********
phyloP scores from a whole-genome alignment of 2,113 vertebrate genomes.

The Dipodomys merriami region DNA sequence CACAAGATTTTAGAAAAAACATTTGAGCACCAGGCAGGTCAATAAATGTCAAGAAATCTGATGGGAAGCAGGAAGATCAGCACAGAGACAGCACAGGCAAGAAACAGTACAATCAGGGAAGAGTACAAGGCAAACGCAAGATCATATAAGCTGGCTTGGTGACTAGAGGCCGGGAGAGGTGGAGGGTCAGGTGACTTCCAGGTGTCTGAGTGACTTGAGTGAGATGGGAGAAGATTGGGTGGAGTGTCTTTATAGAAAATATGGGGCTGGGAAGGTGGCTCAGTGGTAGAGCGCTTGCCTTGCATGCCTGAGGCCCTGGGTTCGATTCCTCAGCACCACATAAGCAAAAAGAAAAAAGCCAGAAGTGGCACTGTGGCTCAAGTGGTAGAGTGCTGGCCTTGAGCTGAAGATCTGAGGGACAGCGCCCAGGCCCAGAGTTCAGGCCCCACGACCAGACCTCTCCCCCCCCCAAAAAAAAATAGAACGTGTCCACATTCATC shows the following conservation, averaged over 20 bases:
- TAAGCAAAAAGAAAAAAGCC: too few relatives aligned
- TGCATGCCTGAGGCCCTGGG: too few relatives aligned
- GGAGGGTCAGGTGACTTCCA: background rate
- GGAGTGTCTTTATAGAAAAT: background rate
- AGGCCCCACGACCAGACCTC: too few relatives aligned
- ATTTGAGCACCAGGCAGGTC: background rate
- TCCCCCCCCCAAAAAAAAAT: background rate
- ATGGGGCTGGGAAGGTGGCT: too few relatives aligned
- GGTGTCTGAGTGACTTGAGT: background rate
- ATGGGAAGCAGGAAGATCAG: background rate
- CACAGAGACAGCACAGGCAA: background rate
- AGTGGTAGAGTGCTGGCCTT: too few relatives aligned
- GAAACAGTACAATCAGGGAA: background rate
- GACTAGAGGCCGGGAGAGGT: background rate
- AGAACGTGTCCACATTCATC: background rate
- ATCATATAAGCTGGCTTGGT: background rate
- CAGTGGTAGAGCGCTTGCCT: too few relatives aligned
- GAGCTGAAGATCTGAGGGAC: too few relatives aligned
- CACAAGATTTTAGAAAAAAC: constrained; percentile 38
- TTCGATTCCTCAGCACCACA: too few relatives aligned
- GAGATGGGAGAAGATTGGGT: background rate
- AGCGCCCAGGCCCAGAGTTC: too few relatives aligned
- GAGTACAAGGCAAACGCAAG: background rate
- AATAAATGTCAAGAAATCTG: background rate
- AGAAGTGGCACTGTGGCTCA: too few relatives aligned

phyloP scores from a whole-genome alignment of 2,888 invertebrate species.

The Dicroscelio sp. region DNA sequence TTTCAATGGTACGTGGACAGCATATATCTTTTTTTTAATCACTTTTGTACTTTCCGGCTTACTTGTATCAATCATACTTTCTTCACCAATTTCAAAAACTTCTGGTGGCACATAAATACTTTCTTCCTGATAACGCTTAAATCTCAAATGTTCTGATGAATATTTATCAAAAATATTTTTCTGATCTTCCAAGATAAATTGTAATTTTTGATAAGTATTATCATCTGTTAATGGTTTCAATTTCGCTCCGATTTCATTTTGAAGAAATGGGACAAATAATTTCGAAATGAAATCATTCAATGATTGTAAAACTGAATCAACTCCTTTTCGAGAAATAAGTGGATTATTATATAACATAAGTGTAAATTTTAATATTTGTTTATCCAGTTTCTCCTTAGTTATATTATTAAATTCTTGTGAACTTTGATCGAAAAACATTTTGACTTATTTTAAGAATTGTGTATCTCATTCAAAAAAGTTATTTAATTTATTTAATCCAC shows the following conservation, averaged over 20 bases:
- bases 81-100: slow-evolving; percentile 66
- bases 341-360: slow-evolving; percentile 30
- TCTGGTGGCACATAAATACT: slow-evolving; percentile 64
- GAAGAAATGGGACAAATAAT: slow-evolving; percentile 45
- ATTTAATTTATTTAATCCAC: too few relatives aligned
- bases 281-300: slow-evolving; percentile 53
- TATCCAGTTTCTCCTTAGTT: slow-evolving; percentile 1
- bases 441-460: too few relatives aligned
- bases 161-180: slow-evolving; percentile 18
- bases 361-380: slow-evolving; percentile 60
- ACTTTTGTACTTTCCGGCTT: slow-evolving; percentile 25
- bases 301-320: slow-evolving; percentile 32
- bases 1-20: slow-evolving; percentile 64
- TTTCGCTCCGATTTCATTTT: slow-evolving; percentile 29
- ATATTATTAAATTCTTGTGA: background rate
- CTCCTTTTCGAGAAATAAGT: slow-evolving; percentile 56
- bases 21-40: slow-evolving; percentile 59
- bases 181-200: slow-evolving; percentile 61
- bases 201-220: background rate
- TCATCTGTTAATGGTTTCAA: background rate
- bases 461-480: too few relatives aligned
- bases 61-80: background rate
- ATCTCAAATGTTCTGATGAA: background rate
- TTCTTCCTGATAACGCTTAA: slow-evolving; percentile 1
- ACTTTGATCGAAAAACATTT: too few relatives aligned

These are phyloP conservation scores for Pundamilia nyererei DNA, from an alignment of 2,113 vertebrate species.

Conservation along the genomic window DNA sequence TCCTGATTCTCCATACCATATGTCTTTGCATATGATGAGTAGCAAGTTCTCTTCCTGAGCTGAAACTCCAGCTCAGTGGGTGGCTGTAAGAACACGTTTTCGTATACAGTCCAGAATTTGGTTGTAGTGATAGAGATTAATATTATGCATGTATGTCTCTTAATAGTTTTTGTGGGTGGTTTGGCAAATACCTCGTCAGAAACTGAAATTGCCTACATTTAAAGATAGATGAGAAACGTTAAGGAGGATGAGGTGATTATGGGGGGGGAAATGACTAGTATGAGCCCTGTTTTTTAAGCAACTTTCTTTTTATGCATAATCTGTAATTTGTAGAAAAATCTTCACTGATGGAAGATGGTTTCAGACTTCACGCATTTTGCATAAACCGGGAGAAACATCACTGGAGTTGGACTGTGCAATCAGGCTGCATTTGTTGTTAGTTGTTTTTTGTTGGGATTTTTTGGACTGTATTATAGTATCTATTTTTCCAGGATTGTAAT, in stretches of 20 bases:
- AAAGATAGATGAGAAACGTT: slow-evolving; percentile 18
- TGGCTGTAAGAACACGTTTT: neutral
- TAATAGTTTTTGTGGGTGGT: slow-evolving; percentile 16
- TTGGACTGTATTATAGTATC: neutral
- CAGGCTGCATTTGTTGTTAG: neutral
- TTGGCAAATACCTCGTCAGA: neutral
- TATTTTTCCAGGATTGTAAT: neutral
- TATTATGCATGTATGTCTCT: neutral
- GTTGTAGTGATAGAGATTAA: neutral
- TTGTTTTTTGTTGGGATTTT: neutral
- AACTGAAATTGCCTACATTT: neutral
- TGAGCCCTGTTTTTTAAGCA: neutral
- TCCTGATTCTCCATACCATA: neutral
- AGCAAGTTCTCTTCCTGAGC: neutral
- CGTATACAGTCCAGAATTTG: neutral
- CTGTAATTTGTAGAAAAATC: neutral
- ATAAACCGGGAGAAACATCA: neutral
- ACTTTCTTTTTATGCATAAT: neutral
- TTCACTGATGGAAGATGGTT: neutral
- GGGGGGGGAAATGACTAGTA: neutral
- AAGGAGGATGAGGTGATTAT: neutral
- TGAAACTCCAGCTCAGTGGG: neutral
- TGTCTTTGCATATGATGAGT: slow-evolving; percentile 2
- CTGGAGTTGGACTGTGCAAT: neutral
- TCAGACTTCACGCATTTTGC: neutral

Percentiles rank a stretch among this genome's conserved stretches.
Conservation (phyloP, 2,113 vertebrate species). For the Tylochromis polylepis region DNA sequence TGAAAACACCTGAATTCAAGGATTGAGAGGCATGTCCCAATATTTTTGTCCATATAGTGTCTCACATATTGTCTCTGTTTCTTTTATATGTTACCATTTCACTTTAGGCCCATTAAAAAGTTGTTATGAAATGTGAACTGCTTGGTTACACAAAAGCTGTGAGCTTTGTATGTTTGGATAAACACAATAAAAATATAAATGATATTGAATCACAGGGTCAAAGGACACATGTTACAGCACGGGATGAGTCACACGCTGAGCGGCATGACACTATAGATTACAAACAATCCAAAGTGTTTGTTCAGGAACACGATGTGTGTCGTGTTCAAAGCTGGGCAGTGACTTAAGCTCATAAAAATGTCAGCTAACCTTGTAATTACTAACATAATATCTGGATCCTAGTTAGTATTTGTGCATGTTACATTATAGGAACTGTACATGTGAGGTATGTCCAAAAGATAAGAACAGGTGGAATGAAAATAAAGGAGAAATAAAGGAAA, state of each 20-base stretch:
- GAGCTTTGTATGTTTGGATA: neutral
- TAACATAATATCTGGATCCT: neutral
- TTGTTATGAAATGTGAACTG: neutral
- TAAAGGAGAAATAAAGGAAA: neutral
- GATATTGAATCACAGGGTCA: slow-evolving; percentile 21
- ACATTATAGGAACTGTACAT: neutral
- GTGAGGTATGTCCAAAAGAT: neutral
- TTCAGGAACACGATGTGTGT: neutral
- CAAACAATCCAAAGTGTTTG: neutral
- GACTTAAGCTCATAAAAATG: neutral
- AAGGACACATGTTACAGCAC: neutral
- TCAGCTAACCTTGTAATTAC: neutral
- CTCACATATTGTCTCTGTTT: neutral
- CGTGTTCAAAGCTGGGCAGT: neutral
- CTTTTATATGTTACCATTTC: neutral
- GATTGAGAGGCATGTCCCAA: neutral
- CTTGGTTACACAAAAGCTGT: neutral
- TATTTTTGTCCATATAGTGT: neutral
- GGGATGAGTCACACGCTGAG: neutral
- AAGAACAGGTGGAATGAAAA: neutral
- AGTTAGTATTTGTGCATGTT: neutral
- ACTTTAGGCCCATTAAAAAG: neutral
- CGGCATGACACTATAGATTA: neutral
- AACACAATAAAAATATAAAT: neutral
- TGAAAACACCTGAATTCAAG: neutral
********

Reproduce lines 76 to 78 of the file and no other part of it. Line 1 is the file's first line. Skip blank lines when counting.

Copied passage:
- GGGGGGGGAAATGACTAGTA: neutral
- AAGGAGGATGAGGTGATTAT: neutral
- TGAAACTCCAGCTCAGTGGG: neutral